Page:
Qt is created by developers for developers where making developers’ lives easier is top priority. We strive to provide an incomparable developer experience with the tools necessary to create amazing user experiences. Qt is platform agnostic and believes in making sure that all developers are privy of being able to target multiple platforms with one framework by simply reusing code. We believe in providing freedom to the developer. Code less. Create more. Deploy everywhere.”

History (real):

Qt allows C++ developers to create modern-looking GUI applications without having to learn more current languages such as C#.

(NOTE: I have no problem with C++. It was my first object-oriented language and I’ll always have a soft spot for it in my nerdy heart.)

The code is quite portable between different operating systems, making rapid, cross-platform deployment straightforward.

BUT…there’s a price.

In programming, as in life, you get nothing for free. The cost of portability is that you can’t rely on any particular operating system to do things for you. For example, Windows may have a perfectly fine software routine for rendering a menu, but you can’t use it. If you do, then you’ll have to rewrite your code every time you want to run your application on a different operating system that uses different code for menu-rendering. In a related issue, you have to include the code libraries that your applications uses because you can’t assume that your target computer (even if it runs the same operating system) has them.

Because of this, Qt has to reinvent the wheel for almost everything it does.

Another consequence of this independence is that the owners of the operating systems you’re targeting are always ahead of you with shiny new graphics features and new hardware. As a result, your applications are always going to look kind of shabby compared to the ones that are native to the platform. (Java has a similar problem.)

That being said, I like the idea of Qt. Cross-platform, particularly for a rich development framework, is a good thing.

It turns out that the reality fell a bit short.

 

Discussion:

Though Qt works with different IDEs (including a plain old text editor), I decided to use the native development environment Qt Creator. It’s free and since it pulls the install files from the Internet, the installer is a quick download. Since Qt is by definition a stranger wherever it goes, I decided to use Mac OS X as my development platform.

I fired up Qt Creator. It seemed straightforward enough, with plenty of documentation and tutorials.

QT Creator GUI

QT Creator GUI

I decided to go with a simple graphical application project. I typed in the project name, chose a folder for it and clicked on Save.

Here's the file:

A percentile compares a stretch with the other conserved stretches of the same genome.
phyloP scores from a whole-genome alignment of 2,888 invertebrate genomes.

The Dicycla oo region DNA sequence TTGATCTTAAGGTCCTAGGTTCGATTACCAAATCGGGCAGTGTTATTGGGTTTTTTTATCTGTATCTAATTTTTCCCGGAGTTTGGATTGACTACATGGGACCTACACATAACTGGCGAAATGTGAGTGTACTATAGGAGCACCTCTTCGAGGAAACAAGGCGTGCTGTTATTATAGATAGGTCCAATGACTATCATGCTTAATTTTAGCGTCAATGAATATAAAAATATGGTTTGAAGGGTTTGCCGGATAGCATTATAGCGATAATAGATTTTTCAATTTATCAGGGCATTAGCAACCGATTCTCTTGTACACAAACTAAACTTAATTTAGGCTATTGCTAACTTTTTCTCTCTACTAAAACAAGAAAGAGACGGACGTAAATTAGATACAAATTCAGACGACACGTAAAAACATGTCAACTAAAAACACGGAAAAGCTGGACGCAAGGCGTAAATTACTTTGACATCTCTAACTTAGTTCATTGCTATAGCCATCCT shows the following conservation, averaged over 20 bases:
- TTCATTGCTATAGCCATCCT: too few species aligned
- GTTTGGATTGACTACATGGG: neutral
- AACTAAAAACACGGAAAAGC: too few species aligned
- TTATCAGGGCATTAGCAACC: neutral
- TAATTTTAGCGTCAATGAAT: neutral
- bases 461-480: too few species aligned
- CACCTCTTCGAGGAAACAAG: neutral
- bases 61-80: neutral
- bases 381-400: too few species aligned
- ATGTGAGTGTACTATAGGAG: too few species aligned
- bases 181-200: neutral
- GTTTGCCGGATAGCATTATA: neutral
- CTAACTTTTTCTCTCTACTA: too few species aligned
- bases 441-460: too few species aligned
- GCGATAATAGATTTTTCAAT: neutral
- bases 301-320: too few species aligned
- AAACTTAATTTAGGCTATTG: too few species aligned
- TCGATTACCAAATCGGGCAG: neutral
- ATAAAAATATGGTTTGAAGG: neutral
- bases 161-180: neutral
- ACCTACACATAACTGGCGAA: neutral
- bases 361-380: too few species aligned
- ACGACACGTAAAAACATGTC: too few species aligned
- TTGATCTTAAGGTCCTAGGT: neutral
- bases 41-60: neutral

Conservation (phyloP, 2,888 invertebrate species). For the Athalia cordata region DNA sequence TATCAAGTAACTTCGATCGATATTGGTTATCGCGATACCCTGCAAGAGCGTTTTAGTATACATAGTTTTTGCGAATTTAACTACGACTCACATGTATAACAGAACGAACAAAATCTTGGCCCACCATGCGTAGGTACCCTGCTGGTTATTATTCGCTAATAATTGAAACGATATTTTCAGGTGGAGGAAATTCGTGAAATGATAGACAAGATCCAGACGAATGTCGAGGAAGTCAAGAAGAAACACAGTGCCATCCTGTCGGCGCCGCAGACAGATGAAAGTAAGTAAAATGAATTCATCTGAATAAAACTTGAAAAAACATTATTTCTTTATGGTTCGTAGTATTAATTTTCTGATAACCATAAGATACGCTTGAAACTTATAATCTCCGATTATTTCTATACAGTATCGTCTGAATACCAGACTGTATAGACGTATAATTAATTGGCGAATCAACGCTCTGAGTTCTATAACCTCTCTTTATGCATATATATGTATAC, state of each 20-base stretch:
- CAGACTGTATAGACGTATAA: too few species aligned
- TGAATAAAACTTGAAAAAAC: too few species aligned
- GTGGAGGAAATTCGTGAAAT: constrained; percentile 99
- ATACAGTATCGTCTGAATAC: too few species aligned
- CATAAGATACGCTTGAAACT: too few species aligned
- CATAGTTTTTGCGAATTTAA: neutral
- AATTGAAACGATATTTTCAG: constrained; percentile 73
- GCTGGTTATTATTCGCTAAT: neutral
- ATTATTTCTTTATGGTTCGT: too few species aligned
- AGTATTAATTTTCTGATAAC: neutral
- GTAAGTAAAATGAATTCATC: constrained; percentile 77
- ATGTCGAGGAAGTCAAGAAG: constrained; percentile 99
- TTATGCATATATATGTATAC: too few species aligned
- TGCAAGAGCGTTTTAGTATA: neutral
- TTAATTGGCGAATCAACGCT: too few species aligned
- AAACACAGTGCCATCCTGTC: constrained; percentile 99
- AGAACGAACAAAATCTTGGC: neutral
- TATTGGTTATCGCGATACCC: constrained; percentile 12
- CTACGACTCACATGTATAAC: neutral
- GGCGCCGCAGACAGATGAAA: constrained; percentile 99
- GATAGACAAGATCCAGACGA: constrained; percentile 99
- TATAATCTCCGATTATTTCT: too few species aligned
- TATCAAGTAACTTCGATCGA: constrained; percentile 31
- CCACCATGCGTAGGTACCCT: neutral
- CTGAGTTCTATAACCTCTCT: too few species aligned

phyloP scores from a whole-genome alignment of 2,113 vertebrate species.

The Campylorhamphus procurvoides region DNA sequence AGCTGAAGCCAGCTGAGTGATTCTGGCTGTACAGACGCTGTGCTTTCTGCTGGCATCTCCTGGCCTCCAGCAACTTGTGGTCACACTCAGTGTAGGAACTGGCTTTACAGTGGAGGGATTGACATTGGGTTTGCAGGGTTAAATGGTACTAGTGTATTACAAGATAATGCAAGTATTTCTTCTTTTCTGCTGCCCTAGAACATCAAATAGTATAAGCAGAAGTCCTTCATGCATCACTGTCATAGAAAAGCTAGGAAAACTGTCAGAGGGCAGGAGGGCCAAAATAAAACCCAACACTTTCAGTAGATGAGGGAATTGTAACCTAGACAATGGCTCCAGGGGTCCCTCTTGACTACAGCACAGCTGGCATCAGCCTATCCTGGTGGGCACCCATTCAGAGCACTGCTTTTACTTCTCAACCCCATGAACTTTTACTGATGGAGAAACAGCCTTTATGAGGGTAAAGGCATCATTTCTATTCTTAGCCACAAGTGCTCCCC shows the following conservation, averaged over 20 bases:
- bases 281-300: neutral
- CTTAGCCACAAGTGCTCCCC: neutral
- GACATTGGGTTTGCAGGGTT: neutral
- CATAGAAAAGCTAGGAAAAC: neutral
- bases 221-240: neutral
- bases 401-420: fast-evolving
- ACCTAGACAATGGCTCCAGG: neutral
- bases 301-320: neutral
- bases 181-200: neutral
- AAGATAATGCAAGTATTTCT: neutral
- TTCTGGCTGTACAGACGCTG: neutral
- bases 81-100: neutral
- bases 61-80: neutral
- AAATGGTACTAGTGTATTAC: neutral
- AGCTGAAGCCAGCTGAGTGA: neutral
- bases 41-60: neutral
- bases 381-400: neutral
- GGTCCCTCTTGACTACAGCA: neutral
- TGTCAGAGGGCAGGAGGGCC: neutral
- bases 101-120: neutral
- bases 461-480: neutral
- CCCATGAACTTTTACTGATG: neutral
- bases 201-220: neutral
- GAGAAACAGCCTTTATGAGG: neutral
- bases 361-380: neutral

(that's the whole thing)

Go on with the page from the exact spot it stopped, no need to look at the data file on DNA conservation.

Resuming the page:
My project was nowhere to be found. It wasn’t in Qt Creator. It wasn’t in the folder I had created. Not only that, but the menu selection to create a new project was now grayed out.

(“I felt a great disturbance in the Force, as if millions of voices suddenly cried out in terror and were suddenly silenced.”)

Not a promising start.

I quit Qt Creator and re-started it. This time after naming the project, I just accepted the defaults. Now my project showed up. Now I just need to build and run it.

Hello World in Qt Creator

Hello World in Qt Creator

After a bit of searching in the documentation, it seems that I need to set up a Build and Run Kit.

After a bit more searching, it looks like I have to drop down to a command line and type in a bunch of code to create the kit by hand. You know, just like the Founding Fathers because FREEDOM.

I’m not going to do it.

I’m not stupid. I have all of the developer tools installed. I don’t have a problem typing commands in a terminal. I understand the reasons that this is happening is that Mac OS X deploys applications as self-contained packages and since Qt has its own code libraries, I have to hand-carry the bits into a package, as it were.

This is 2014. You offer me a graphical code editor that produces graphical applications on a modern operating system. If you can’t let me develop, build and run from the GUI out of the box with your own IDE, then I’m done with you.

I realize that at this point thousands of Qt developers are probably lining up outside my door to punch me in the throat, BUT…

If I was a professional Mac developer, with experience using XCode, Xamarin, Eclipse and even Visual Studio (which I have), what POSSIBLE reason could you give me to try Qt after this experience?

This is fixable, fellows. Get on it.